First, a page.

Accordion-style panels fill up one of the gallery exhibition rooms at the Bell Museum near the University of Minnesota campus. Each panel is colored brightly to set them apart and labeled with a place: Providence, Rhode Island; Greensboro and Princeville, North Carolina; Twin Cities, Minnesota.
Opening at the Bell Museum on March 12, “Climates of Inequality: Stories of Environmental Justice” will stay until May 16, when it will be folded up and transported to its next location.
Organized by the Humanities Action Lab, over 500 students, educators and environmental justice advocates around the nation helped map, research and create the information displayed in the exhibit.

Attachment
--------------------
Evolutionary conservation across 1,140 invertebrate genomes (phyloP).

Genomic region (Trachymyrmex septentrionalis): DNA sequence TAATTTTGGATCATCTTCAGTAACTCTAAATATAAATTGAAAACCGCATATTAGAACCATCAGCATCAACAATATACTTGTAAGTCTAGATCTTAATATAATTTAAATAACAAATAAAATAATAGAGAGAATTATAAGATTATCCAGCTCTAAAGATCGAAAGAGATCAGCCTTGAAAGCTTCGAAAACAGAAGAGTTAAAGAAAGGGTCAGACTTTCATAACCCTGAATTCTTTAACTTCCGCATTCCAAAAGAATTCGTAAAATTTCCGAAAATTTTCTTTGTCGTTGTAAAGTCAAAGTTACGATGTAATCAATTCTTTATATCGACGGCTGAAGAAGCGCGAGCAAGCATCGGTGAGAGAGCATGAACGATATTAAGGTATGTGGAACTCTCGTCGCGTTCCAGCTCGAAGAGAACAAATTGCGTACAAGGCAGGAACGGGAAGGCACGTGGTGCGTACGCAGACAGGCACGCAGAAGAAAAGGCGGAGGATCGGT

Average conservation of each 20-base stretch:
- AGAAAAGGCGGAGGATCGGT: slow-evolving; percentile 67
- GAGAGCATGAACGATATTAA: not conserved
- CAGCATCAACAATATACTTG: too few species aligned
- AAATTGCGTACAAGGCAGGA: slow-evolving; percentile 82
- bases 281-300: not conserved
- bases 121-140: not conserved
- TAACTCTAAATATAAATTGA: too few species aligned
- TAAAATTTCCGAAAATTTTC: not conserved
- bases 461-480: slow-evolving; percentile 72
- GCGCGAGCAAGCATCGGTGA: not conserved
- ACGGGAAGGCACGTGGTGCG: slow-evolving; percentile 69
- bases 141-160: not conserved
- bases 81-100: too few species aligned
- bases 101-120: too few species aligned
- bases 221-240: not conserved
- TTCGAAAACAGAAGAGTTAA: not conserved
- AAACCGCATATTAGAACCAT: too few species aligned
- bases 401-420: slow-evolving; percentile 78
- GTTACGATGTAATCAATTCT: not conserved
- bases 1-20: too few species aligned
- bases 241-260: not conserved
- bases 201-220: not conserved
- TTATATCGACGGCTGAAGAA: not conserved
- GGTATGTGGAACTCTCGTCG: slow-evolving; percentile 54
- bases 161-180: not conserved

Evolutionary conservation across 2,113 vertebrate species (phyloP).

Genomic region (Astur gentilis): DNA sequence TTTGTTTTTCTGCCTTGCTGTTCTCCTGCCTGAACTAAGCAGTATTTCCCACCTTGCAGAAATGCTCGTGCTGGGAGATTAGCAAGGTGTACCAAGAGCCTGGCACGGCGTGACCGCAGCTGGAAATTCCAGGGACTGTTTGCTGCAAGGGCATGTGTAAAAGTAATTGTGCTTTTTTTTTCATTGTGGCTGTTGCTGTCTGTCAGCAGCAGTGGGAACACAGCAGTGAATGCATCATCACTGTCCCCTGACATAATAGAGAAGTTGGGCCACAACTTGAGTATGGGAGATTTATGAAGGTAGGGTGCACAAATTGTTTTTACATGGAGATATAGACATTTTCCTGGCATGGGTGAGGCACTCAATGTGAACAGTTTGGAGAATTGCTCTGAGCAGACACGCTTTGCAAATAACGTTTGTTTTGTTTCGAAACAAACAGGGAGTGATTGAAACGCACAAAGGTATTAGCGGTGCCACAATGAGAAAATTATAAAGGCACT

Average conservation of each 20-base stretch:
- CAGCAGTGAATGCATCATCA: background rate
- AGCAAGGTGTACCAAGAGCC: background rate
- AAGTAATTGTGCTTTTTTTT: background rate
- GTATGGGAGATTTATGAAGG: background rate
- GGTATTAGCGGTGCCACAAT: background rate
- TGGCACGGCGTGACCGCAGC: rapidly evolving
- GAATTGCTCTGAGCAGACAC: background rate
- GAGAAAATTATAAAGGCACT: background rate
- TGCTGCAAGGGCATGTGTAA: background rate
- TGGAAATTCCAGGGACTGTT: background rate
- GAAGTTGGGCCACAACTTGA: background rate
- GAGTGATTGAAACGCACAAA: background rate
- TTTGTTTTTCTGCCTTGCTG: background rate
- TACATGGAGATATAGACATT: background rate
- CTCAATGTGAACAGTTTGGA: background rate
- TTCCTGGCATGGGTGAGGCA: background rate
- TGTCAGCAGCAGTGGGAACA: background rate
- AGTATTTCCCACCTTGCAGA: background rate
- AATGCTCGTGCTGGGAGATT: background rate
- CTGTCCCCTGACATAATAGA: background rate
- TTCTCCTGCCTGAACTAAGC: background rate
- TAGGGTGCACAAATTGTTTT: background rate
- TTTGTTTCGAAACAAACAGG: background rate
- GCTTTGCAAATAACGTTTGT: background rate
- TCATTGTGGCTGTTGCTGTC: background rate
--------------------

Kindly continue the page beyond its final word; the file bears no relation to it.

A section of the Twin Cities panel examines the Rights of Manoomin, or wild rice. In Anishinaabe culture, wild rice has the right to clean water, freedom from genetic engineering and a healthy, stable climate. Another section looks at environmental racism and insufficient city response following a tornado that ripped through North Minneapolis in 2011.
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